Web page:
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Sir Arthur Conan Doyle’s The Lost World

movie review of Sir Arthur Conan Doyle’s The Lost World (1960) starring Michael Rennie, Claude Rains, Jill St. John, Fernando Lamas

Sir Arthur Conan Doyle's The Lost World (1960) starring Michael Rennie, Claude Rains, Jill St. John, Fernando Lamasbuy-from-amazon This is the Irwin Allen version of the movie, where the “dinosaurs” are plainly lizards with fins and horns attached, making the “frightening” monsters laughable–and that’s a crying shame.   The acting is fine, and the interaction between the various A-list actors (Michael Rennie, Claude Rains, Fernando Lamas, Jill St. John, David Hedison) is one of the best things about the movie.  It should also be said that, despite the title, the movie takes large liberties with the basic story by Sir Arthur Conan Doyle–for example, in the original novel, there were no female characters at all.

The basic story has the eccentric Professor Challenger (played marvelously by Claude Rains) mounting an expedition to the Amazon, where he believes a hidden plateau, the ““Lost World” of the title, exists, populated by prehistoric creatures.   The group becomes stranded there, and various hidden agendas come to the forefront, with one member of the party planning the murder of another.

Despite the schlocky effects, my children and I enjoyed a recent viewing of The Lost World on Turner Classic Movies, and I hope that you do as well.   I rate it 3 stars out of 5.


Synopsis of  Sir Arthur Conan Doyle’s The Lost World (1960)

An eccentric scientist (Claude Rains) returns from the Amazon with news of a distant plateau where creatures from the dawn of time still prowl the jungle. To prove his story, he gathers a team of explorers, including a journalist (David Hedison), a playboy-adventurer (Michael Rennie), a beautiful socialite (Jill St. John), and a pilot (Fernando Lamas) with a secret plan of revenge. But an unexpected attack on their camp leaves the group stranded in a world of dinosaurs and other exotic creatures, where humans are no longer the lords of the earth – they are helpless prey.


Cast of character’s in Sir Arthur Conan Doyle’s The Lost World

  • Professor George Edward Challenger (Claude Rains, Casablanca).  The short-tempered leader of the expedition, who has no people skills
  • Professor Summerlee (Richard Haydn, Five Weeks in a Balloon).  A rival of Challenger’s who joins the expedition
  • Lord John Roxton (Michael RennieThe Day the Earth Stood Still).  An experienced big-game hunter who joins the expedition.  But whose motives later get called into question, with a story of the lost city of El Dorado
  • Ed Malone (David Hedison).  A journalist at the Daily Gazette who volunteers to join the expedition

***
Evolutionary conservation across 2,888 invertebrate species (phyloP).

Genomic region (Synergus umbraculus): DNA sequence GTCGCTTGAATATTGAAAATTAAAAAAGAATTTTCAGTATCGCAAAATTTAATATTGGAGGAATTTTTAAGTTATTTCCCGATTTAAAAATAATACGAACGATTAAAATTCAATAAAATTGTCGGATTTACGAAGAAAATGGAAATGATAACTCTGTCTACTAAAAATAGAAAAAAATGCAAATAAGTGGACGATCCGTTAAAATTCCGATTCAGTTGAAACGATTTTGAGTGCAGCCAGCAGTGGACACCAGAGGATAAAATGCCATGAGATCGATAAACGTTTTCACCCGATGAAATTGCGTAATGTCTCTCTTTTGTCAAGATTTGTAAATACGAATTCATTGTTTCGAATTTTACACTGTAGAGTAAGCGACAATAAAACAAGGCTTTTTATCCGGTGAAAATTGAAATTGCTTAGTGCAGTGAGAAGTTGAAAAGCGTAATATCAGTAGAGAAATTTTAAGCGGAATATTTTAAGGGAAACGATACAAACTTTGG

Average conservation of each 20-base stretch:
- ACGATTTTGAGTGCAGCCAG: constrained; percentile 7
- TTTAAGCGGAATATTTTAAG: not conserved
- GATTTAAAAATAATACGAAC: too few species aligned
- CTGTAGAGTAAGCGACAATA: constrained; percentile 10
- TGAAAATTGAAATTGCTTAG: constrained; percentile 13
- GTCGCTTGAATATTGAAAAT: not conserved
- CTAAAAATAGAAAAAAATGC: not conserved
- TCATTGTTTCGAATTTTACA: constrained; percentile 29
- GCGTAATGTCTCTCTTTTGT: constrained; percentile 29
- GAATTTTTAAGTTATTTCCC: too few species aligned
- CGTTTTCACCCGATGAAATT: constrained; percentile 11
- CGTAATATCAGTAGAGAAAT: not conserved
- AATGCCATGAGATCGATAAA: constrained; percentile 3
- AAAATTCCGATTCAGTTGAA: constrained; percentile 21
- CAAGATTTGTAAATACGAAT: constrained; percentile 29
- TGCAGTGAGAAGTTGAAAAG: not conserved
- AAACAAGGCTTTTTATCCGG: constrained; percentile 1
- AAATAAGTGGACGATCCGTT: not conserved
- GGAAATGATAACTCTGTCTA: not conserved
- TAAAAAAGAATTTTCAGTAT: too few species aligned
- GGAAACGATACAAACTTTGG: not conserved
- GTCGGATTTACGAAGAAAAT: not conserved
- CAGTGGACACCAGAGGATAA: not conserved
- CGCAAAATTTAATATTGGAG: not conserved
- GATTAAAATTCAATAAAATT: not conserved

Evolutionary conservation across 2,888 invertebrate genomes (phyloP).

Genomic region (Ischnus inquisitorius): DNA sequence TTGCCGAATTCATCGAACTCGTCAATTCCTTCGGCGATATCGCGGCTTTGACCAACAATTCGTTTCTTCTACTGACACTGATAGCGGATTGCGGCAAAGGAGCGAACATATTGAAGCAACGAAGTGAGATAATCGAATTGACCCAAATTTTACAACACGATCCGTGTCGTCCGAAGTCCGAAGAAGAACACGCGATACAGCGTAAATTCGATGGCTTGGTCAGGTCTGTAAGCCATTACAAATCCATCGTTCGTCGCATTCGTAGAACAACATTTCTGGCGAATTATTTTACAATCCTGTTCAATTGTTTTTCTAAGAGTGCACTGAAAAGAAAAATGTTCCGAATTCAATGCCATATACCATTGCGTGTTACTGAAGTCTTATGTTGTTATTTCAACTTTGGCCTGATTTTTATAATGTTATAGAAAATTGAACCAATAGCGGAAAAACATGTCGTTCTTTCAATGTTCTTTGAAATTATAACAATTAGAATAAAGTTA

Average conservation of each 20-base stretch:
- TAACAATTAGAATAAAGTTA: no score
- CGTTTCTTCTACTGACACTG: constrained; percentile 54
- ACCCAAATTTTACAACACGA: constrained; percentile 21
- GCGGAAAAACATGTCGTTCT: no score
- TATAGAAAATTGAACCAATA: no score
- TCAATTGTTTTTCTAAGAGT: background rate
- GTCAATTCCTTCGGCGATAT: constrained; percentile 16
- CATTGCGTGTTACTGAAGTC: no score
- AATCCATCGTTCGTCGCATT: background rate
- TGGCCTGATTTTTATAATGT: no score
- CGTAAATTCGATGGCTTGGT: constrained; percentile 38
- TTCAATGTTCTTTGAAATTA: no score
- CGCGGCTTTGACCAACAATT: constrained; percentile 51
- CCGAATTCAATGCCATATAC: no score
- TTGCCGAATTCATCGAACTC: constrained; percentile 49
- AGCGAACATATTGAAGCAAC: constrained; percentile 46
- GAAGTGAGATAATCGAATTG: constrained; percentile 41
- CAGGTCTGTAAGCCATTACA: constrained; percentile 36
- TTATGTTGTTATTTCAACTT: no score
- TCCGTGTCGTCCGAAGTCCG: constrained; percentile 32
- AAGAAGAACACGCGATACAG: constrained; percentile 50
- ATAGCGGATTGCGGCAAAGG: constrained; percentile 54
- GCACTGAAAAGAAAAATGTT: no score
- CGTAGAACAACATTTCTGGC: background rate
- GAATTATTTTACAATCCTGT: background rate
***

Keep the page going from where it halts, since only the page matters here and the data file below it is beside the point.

• Jennifer Holmes (Jill St. John).  The daughter of the owner of the Daily Gazette, who tags along — and manages to annoy the woman-disliking Professor Challenger repeatedly
  • Manuel Gomez (Fernando Lamas).  The expedition’s helicopter pilot, who has a personal enmity against one of the other expedition members
  • David Holmes (Ray Strickland).  The brother of Jennifer, the son of Malone’s boss Stuart Holmes
  • Costa (Jay Novello).  Gomez’ assistant who also guides the expedition into the plateau.  While keeping a greedy eye out for rumored diamonds, and scaring:
  • The Native Girl (Vitina Marcus).  An Indian native, who has found her way to the plateau, and so must know a way back down.  If she can avoid Gomez and the giant spider …
  • Burton White (Ian Wolfe).  A professor who visited the Amazon Plateau on an earlier  expedition — and it’s last surviving member

 Editorial review of Sir Arthur Conan Doyle’s The Lost World, courtesy of Amazon.com

The Lost World is Irwin Allen’s glossy, 1960 adaptation of Arthur Conan Doyle’s novel. In essence, The Lost World is Doyle’s tale of an expedition to a mysterious plateau deep in the Amazon rainforest, where cantankerous adventurer Professor Challenger leads an expedition to prove the existence of prehistoric creatures living far from the civilized world. Allen’s film, as with his many movie and television productions focusing on disasters (The Poseidon Adventure) and science fiction (Land of the Giants), is full of relationship complications within a large ensemble of characters, creating drama and tension even before terror strikes. An attractive cast including Claude Rains as Challenger, Michael Rennie, David Hedison, Jill St. John, and Fernando Lamas makes Allen’s The Lost World fun to watch, especially if one self-consciously overlooks the cast’s persistently clean and pressed wardrobe (and perfect hair) despite the jungle heat and assaults by cannibals.

Part of the film’s charm is also its most ludicrous element: “dinosaurs” played by various, wriggling tropical lizards, a far cry from the stop-motion animation creatures–that actually look like dinosaurs–in Harry O. Hoyt’s amazing take on The Lost World 35 years before Allen’s. —Tom Keogh